However, I must confess to seeing no notices at Clapham Junction to this effect. Strange.
    Perhaps Boris wants maximum publicity on Monday!!

    Although, quite why the website timetable states the opposite, and also still shows the retimed ghost train from next Monday beats me.

  29. Anonymous says:

    Hmmn, I am interested in the journey to Clapham Junction and wonder what time I should turn up at Surrey Quays tomorrow.

  30. Anonymous says:

    I saw on Twitter LO turned the London Eye orange tonight to celebrate the opening / completion of the orbital route. It will make the local news tomorrow but I wouldn’t be surprised to see Boris and fanfare on Monday.

  31. Matt says:

    What’s happening to the 456s between now and the 2014 when they go to South West Trains? Will Southern keep them active on other (lengthened) services, or will they be stored?

  32. Paul says:

    The WLL parliamentary is still running because DfT have only just completed their consultation last month, and ORR have seemingly not yet ratified the withdrawal of the service.

    The LO new service does not cover the whole of the old XC route so the new service starting is not really relevant to SN’s ‘parly’.

  33. Whiff says:

    The consultation responses are available on-line and make for mildly interesting reading.

  34. Paul says:

    Matt – the SLL 456s are only a very small subset of the overall 24 strong fleet. I expect they’ll just be used in the normal course on other metro area services until they start being replaced during 2014. The deadline for all to be in use with SWT is 2years away.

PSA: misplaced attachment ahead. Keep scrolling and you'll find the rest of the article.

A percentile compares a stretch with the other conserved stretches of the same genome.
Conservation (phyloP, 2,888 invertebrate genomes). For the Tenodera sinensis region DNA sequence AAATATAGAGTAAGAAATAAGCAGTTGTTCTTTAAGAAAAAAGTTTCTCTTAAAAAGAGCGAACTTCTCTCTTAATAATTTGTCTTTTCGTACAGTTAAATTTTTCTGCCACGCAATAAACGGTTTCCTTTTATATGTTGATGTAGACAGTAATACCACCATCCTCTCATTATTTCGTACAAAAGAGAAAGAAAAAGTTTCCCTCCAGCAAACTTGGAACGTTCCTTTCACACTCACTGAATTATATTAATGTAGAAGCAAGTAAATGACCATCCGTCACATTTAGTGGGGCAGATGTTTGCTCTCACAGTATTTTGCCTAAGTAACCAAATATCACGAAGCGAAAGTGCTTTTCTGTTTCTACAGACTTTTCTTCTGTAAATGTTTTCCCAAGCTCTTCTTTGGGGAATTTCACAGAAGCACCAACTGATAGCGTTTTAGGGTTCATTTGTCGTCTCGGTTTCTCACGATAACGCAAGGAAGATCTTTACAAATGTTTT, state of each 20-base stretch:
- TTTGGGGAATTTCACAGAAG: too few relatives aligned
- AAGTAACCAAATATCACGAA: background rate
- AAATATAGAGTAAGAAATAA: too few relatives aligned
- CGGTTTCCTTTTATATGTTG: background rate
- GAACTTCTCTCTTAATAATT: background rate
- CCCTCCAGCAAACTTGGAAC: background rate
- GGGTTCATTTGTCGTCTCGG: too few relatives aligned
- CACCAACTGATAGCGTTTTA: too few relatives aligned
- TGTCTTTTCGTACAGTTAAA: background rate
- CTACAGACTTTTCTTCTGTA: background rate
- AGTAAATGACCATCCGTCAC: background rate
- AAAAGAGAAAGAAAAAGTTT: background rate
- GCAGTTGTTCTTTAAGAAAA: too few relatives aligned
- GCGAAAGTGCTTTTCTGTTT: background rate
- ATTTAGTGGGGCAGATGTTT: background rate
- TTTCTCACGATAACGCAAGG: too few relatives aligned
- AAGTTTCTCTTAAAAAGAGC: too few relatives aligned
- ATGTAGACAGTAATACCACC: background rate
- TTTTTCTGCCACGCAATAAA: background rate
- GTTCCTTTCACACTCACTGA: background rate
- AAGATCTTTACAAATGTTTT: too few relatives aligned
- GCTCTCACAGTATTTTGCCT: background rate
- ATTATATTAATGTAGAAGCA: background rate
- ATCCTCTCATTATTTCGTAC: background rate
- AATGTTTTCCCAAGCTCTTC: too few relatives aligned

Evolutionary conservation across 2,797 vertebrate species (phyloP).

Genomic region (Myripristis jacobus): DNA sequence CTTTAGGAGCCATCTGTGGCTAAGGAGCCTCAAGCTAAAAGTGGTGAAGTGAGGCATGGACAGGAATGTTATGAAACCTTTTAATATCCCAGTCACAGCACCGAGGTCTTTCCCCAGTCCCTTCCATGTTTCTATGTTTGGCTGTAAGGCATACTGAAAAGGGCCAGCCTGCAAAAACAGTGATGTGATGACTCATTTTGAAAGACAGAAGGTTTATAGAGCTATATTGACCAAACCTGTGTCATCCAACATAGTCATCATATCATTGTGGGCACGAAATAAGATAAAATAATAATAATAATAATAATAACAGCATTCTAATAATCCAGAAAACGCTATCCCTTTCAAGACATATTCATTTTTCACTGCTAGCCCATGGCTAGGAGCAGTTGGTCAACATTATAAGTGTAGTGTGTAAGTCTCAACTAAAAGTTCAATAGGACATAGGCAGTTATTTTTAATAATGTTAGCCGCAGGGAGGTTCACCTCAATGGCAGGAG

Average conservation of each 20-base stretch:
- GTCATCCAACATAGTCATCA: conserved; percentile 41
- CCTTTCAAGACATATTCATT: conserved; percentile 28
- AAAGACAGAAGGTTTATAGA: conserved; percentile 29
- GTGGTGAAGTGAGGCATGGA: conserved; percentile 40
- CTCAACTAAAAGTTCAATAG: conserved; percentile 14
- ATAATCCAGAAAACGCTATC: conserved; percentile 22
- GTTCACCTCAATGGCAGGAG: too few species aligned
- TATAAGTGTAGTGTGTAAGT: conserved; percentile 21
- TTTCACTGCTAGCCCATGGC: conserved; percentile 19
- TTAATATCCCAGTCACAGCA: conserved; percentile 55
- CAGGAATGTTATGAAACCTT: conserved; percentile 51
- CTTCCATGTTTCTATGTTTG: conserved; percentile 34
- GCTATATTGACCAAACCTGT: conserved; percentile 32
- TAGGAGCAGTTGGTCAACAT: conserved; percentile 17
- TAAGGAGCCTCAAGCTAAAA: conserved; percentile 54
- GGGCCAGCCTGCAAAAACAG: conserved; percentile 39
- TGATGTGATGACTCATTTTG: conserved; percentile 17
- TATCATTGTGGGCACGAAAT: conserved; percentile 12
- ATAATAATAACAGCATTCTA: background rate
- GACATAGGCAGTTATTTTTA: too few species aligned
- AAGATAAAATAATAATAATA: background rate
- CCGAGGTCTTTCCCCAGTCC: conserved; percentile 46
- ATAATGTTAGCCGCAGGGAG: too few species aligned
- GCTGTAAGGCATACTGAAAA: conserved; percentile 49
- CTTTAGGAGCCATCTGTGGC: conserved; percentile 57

35. timbeau says:

    Only two 456s were needed to run the SLL service – they could do the round trip in an hour.

    SWT and Southern have both updated their fleets since privatisation, but I udnerstand they have done so in different ways so they are no longer compatible. Consequently, the 456s will need to be modified to SWT spec before they can be used out of Waterloo (I understand SWT also intend to modify the seating to match those on SWT’s 455s – I think they’re afraid the quality of the 456’s accomodation will show up the rest of SWT’s inner suburban fleet.

  36. Graham Feakins says:

    Overground Commuter – the link to the BBC iPlayer full BBC Radio London Eddie Nestor programme (with hours of irrevelant bits) seems to have diappeared (or at least I can’t find it again at the moment). However, I did record the relevant bits and can send as 14MB ‘wav’ if somehow I can send direct to your e-mail address. If nobody can answer this, then I’ll put my e-mail address here for you and anyone else to contact me off-site.

    In answer to Timbeau, I was informed yesterday (Saturday) that TfL are not keen to advertise the Clapham High Street/Clapham North interchange because the Northern Line is “overloaded as it is at Clapham North”! It was Tim Bellenger of LondonTravelwatch who recommended on that BBC Radio London programme Canada Water seemingly as the saviour to compensate the loss of the direct SLL services. Most bizarre!